Failure to Seek Immediate Medical Attention

When a worker gets injured on the job but decides not to seek immediate medical care, it can create the impression that the injury is not serious enough to warrant a workers' compensation claim. For instance, if an employee twists their ankle at work but does not seek medical attention, the insurance company might argue that the injury was not severe enough to necessitate medical treatment, and therefore, does not qualify for workers' compensation benefits. Similarly, if the injured worker delays seeking medical attention, it may cast doubts about the severity and the timing of the injury, creating room for the insurance company to question whether the injury occurred at the workplace at all.

You should always seek immediate medical attention following a workplace injury, no matter how minor the injury may initially appear. Remember, the injury may be worse than you realize. Prompt medical attention not only ensures appropriate treatment but also supports the legitimacy of your workers' compensation claim, consequently increasing the likelihood of its approval.

Injury Not Covered Due to Disqualifying Behavior

Not all injuries sustained at work qualify for coverage under California’s workers' compensation laws. Work-related injuries caused by misconduct are generally excluded from workers' compensation coverage. For example, self-inflicted injuries are typically not covered. If an investigation reveals that the injury was intentionally self-inflicted or occurred as a result of horseplay or reckless behavior, the claim will likely be denied. Similarly, injuries sustained while an employee was under the influence of drugs or alcohol usually do not qualify for workers' compensation.

Injuries that occur while an employee is violating company policy can also lead to claim denial. For instance, if an employee is injured while not using the safety equipment required by their employer, the claim may be denied.

You need to anticipate and be prepared to refute any claims that you were acting recklessly, violating company policy, or attempting to hurt yourself (or someone else) at the time you suffered your work-related injury. Employers and insurance companies will sometimes look for any reason to deny a claim, and they could try to do so on these grounds if any evidence suggests you were doing something improper when the incident occurred.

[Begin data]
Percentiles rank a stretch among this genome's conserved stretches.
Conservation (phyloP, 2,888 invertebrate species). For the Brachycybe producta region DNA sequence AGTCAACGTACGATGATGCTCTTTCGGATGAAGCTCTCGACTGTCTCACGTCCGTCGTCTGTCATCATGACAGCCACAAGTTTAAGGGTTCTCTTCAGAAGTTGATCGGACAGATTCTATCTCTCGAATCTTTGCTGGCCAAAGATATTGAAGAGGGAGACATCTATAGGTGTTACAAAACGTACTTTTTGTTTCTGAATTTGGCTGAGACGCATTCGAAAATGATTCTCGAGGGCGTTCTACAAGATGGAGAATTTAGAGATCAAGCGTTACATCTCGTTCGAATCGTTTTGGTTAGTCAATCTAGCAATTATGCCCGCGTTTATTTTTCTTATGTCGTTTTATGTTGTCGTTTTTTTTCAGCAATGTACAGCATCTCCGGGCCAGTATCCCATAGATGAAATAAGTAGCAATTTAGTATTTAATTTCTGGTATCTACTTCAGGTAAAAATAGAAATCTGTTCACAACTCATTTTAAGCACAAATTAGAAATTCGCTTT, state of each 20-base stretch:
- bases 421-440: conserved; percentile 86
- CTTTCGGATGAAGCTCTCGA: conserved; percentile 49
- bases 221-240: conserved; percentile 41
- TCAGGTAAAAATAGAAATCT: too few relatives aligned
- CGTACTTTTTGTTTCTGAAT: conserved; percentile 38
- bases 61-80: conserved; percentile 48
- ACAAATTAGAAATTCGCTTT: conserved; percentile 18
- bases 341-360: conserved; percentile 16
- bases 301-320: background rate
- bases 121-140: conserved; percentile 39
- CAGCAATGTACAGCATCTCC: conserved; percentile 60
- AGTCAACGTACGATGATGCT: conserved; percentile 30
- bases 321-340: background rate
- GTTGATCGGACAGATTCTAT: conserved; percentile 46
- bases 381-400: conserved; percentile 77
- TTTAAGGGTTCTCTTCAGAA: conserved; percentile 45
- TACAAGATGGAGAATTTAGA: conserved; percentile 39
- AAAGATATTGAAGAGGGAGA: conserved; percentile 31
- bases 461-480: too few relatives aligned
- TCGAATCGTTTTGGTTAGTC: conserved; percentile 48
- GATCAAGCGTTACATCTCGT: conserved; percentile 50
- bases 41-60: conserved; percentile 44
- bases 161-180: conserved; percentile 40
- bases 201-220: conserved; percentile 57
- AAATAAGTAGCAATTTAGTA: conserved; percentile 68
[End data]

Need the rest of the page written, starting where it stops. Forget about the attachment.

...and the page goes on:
Discrepancies in Your Statement

This scenario typically occurs when there's an inconsistency between what the worker reported about the incident and what's documented in the accident report or medical records. The insurance company may question the validity of the claim if the details provided by the employee do not correlate with other evidence or reports.

For example, suppose a worker tells their employer that they slipped on a wet floor at work, but the accident report indicates that the floor was dry at the time of the incident. This discrepancy could be used as a reason to deny the claim. Similarly, if a worker claims to have sustained a severe back injury from lifting a heavy object but their medical records show only minor strain, the claim may be denied due to this inconsistency.

You must provide accurate, consistent, and detailed information when reporting a workplace injury. Any alteration in the story or contradiction between different sources of information may cast doubt on the legitimacy of your claim and could be used by the insurance company to deny it.

Was Your CA Workers’ Comp Claim Denied? We Can Help.

If your claim was denied due to any of the reasons outlined above or for any other reason, do not lose hope. Our team of experienced workers' compensation attorneys at the Law Offices of Wax & Wax can help you explore your options and determine the best way to secure the benefits you deserve. We conduct thorough reviews of denied claims, identifying any issues or discrepancies and working diligently to address them. Our team understands how to effectively appeal rejections related to late reporting, lack of medical evidence, the nature of the injury, the severity of the injury, discrepancies in statements, failure to seek immediate medical attention, and more. Our primary objective is to ensure your rights are protected and that you receive the compensation you are entitled to under the law.

An initial denial does not mark the end of your workers' compensation claim – you have options, and we are here to help. Schedule a free initial consultation today by calling (818) 946-0608 or contacting us online!